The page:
You've probably heard the comment from President Reagan, that 'freedom is only one generation away from being lost'? That line is very similar to one which has a bit more scope, from my favorite historians, Will & Ariel Durant, made in a short book of theirs called The Lessons of History, summarizing what they learned in writing their 11 volume "Story of Civilization" series:
"...Civilization is not inherited; it has to be learned and earned by each generation anew; if the transmission should be interrupted for one century, civilization would die, and we should be savages again..."Can anyone, in regards to our schools today, have confidence that our means of cultural transmission, is still operating smoothly? The Durants' continued,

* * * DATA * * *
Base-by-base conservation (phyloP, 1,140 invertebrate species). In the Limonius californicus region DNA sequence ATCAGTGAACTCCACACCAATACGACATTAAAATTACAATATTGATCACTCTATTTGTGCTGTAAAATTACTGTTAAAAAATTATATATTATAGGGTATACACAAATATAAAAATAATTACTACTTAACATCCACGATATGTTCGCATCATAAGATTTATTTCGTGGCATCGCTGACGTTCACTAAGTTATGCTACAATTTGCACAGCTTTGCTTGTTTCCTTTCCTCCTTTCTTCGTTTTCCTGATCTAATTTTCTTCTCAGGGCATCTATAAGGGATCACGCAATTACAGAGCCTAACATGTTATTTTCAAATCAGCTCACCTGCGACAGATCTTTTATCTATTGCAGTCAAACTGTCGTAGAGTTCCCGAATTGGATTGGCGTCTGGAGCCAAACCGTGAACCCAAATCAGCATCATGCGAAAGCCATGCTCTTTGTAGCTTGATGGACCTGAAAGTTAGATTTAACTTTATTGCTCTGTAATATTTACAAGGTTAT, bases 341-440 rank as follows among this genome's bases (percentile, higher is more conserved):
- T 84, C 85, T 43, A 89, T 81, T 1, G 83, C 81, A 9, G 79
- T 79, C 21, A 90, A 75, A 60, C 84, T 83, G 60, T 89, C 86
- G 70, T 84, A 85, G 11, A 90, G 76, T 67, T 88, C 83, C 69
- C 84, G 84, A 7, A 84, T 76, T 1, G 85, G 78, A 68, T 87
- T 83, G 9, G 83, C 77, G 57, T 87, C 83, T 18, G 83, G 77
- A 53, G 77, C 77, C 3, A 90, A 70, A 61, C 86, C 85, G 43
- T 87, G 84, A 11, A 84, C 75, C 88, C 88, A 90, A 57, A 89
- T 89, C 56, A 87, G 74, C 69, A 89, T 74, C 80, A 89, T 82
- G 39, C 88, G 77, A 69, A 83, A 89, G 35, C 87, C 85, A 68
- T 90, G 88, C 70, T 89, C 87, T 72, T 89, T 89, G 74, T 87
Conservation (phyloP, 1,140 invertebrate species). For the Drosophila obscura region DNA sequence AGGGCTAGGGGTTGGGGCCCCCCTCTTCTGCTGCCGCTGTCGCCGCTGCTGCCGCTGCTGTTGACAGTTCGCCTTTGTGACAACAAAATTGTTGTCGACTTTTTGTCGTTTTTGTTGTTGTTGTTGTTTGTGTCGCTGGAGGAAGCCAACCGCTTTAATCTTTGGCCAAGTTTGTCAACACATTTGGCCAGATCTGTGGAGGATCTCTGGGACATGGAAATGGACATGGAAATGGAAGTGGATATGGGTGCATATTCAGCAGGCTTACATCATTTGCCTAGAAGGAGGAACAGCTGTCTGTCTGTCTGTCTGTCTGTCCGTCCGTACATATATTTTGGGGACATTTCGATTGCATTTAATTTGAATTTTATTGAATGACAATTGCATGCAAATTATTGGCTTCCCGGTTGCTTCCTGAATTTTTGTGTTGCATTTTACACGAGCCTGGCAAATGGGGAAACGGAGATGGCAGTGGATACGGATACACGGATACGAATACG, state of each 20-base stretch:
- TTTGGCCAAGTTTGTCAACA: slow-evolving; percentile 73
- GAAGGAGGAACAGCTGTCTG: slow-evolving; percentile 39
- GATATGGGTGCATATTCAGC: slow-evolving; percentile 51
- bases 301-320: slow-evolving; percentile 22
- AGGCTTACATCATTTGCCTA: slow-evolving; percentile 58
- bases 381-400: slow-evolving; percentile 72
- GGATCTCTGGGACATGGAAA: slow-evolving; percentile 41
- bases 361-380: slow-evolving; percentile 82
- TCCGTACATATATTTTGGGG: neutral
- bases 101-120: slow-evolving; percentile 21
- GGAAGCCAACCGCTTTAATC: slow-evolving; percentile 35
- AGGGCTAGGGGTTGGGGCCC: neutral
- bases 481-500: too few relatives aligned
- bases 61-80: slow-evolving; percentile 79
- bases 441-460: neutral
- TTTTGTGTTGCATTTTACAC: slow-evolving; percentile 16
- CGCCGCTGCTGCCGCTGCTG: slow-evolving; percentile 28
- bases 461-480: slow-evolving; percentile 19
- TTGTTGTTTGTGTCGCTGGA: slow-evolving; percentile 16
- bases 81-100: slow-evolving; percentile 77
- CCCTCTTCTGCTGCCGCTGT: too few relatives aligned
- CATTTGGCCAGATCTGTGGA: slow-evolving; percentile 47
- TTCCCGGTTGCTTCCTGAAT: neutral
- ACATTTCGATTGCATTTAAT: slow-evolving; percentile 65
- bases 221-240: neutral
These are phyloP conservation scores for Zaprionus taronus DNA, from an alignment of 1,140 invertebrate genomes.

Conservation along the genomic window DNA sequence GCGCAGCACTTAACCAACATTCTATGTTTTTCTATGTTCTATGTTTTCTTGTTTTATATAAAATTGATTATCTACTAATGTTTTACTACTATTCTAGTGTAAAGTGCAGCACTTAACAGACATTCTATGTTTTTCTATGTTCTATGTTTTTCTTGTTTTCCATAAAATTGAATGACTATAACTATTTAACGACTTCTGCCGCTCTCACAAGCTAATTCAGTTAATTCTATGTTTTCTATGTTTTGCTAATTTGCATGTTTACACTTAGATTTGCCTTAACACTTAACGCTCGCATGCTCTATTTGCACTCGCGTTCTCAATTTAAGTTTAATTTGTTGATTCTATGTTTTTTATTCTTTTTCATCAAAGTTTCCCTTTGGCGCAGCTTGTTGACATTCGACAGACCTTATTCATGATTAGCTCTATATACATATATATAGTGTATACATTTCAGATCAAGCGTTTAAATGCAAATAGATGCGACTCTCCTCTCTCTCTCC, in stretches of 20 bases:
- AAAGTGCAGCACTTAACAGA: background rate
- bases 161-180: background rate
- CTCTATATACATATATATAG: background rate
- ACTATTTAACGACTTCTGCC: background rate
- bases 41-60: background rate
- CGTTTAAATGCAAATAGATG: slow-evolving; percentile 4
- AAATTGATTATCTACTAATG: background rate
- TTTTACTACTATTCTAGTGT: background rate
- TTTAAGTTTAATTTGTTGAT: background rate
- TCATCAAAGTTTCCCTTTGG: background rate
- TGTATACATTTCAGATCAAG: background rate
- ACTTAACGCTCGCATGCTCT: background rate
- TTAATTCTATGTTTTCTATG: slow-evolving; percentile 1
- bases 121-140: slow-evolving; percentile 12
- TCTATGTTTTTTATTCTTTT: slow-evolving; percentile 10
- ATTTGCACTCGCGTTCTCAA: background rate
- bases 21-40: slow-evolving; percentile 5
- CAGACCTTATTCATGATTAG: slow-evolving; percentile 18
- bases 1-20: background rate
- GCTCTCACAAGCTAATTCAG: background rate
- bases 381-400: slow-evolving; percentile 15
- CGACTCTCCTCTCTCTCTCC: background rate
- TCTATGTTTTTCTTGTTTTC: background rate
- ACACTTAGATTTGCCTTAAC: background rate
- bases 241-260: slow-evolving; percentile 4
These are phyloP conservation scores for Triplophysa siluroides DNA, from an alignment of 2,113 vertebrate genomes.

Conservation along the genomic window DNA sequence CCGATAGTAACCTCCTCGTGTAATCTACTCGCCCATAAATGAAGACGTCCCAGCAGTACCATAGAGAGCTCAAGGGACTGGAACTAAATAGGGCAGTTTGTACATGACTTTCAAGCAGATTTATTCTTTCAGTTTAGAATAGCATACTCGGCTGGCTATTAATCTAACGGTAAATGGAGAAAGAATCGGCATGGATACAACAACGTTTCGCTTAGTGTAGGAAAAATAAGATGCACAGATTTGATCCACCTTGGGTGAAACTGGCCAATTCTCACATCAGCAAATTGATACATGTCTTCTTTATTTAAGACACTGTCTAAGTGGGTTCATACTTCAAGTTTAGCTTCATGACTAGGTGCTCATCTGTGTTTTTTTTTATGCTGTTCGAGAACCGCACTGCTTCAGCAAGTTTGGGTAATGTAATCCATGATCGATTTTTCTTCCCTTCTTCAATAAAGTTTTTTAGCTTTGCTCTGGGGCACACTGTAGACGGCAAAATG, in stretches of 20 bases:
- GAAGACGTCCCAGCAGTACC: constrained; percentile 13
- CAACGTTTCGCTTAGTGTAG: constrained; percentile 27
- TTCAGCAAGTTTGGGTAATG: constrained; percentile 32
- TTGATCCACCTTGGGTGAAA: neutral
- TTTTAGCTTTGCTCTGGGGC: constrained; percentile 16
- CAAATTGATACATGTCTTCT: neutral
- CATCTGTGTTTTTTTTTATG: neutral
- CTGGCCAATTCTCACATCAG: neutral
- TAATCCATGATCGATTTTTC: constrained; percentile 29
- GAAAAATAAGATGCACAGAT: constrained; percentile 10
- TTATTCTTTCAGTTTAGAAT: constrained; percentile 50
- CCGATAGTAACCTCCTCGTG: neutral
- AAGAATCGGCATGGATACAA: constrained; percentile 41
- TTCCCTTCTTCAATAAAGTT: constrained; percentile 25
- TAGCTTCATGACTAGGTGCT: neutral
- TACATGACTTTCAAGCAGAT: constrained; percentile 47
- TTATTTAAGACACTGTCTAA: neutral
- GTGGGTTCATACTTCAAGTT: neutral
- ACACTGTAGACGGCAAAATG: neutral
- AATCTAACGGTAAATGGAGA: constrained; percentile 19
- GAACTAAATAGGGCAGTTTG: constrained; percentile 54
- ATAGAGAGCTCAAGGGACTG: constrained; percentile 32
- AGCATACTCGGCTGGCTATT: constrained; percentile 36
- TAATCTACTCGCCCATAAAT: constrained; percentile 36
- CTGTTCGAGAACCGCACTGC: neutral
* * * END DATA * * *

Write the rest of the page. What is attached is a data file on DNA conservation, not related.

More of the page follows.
"...Consider education not as the painful accumulation of facts and dates and reigns, nor merely the necessary preparation of the individual to earn his keep in the world, but as the transmission of our mental, moral, technical, and aesthetic heritage as fully as possible to as many as possible, for the enlargement of man's understanding, control, embellishment, and enjoyment of life... If progress is real despite our whining, it is not because we are born any healthier, better, or wiser than in the past, but because we are born to a richer heritage, born on a higher level of that pedestal which the accumulation of knowledge and art raises as the ground and support of our being...."We have been stripping the gears from our means of cultural transmission for at least the last century, to the point that we not only have no ideals for young men & women to aim towards today, but now our system of education has the very opposite goals of what the Durants' advised back then, as through SAT's and ACT's and various other continuous means of testing, education has been transformed into the painful accumulation of politically correct facts and dates and reigns, merely for the necessary preparation of the individual to earn his keep in the world, while the transmission of Western Civilization's mental, moral, technical, and aesthetic heritage for the enlargement of man's understanding and enjoyment of life, is either neglected or flat out denigrated in the process of being passed on. Students 'educated' in such a way, are not being led out of the cave and into the light, but are being bound into the technological cave, to gape at the shadow play projected onto its Internet walls for their entertainment, and are being taught that the lack of an exit is a feature, not a bug.